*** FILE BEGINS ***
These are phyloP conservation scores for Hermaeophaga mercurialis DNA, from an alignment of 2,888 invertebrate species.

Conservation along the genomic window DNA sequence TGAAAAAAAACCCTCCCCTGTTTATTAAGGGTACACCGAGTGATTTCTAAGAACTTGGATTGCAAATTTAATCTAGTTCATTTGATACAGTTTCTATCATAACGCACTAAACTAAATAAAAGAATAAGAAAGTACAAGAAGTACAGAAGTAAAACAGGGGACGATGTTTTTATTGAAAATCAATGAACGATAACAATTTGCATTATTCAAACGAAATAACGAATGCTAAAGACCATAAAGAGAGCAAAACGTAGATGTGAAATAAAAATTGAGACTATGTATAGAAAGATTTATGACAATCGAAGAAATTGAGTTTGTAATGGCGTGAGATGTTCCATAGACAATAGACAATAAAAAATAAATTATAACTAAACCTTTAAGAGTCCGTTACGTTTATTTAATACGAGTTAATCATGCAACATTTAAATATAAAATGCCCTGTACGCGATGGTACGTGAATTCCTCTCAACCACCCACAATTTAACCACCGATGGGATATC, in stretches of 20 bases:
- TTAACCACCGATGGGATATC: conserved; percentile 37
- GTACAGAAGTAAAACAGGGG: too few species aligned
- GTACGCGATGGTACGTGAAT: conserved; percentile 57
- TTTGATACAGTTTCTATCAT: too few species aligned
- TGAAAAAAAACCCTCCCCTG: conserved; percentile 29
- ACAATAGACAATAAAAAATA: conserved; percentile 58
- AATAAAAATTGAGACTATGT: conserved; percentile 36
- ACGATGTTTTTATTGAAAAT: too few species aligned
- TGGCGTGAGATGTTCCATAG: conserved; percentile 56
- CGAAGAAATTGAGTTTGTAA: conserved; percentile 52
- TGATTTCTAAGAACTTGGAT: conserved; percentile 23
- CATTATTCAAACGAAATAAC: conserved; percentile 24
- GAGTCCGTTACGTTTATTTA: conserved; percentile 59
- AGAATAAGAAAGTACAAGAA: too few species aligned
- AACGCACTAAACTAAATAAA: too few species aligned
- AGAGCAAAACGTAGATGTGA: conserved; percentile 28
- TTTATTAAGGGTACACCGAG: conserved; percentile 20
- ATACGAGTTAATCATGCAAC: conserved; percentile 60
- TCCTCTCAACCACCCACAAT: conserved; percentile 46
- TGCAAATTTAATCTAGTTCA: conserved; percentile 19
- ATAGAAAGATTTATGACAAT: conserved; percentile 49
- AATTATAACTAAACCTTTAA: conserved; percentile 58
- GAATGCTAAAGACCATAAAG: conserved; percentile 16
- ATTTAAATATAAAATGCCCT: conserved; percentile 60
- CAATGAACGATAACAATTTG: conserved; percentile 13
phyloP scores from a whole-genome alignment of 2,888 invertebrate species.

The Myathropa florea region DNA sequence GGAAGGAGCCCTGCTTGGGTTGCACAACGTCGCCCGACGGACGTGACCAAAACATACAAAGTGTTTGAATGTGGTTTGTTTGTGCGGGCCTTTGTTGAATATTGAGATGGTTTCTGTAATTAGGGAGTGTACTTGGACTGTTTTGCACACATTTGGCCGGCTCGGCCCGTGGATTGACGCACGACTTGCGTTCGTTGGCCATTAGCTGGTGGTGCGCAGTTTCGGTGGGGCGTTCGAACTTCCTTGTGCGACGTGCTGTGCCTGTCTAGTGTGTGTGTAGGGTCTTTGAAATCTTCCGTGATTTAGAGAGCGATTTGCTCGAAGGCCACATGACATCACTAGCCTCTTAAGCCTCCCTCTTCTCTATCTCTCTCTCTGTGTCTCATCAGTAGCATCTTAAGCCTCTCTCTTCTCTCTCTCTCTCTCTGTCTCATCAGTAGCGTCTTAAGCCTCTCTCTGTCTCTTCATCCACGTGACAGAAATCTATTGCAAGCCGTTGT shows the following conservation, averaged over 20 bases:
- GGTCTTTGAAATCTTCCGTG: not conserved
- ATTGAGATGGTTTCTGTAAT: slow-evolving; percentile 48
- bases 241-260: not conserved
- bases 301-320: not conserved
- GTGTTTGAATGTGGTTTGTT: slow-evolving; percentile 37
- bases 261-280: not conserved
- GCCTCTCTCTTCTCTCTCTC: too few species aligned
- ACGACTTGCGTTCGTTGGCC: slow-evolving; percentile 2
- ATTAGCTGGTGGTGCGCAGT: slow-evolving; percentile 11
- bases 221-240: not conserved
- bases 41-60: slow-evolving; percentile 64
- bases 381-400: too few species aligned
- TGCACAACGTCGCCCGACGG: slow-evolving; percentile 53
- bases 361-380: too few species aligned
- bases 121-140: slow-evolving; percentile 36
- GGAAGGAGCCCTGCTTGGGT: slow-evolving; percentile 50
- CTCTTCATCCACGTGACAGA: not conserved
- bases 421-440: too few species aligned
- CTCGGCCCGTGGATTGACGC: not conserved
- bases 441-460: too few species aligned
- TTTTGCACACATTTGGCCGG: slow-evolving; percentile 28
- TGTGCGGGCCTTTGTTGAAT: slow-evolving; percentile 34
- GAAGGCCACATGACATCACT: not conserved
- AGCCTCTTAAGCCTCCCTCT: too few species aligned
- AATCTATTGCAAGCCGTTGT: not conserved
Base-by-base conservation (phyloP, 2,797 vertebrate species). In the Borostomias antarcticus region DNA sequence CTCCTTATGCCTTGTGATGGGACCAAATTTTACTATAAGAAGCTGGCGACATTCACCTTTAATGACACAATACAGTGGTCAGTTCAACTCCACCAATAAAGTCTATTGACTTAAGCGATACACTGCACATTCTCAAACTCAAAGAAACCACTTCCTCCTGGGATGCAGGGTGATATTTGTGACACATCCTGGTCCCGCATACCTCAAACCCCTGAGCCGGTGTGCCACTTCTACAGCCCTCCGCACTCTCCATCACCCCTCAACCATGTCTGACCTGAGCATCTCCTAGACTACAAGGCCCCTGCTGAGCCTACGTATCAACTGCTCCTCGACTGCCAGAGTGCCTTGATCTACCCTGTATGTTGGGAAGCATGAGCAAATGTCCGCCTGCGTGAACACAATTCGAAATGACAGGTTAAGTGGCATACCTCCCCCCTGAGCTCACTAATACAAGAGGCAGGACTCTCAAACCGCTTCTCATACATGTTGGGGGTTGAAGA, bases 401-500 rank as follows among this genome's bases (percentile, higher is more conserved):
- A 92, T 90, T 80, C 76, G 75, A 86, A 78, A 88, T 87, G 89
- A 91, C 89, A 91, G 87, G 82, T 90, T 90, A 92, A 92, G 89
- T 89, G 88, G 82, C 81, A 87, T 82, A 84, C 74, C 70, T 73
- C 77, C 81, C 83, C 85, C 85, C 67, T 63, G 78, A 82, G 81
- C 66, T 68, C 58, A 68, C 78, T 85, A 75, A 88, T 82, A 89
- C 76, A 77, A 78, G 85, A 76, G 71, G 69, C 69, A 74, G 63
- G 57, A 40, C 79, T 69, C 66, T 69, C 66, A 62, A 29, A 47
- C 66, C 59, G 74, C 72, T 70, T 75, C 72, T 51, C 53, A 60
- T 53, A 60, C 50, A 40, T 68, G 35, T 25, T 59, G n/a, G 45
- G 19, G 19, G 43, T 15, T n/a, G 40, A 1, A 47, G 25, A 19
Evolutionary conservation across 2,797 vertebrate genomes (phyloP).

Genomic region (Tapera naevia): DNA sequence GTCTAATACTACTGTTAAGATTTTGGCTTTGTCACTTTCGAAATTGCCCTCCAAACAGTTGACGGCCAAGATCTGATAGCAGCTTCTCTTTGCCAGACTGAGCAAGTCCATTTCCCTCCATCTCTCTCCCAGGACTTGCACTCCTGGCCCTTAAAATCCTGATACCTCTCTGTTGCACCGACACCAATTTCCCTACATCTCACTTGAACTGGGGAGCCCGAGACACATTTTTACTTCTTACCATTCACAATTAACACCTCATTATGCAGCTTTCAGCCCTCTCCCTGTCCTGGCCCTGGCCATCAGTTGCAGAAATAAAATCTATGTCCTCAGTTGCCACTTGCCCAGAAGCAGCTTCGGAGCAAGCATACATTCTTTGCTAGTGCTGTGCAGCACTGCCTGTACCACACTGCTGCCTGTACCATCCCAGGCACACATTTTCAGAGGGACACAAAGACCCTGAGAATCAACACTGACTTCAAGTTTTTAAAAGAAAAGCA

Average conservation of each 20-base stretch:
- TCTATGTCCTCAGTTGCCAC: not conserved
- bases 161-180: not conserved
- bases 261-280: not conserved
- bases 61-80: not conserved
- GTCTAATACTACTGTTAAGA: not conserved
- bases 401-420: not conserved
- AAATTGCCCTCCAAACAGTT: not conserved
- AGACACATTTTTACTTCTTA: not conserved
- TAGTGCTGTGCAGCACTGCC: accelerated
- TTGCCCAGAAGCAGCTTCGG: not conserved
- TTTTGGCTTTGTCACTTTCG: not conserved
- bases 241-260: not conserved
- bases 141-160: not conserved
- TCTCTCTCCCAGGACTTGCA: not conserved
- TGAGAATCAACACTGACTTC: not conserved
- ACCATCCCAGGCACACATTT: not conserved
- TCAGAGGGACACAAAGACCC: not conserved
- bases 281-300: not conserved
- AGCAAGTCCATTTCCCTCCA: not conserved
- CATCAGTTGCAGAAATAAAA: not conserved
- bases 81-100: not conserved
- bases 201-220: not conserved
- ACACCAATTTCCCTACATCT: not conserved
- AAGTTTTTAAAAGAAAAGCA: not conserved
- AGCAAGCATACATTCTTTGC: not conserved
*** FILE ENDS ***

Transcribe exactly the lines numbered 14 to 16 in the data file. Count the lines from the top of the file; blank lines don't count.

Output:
- CATTATTCAAACGAAATAAC: conserved; percentile 24
- GAGTCCGTTACGTTTATTTA: conserved; percentile 59
- AGAATAAGAAAGTACAAGAA: too few species aligned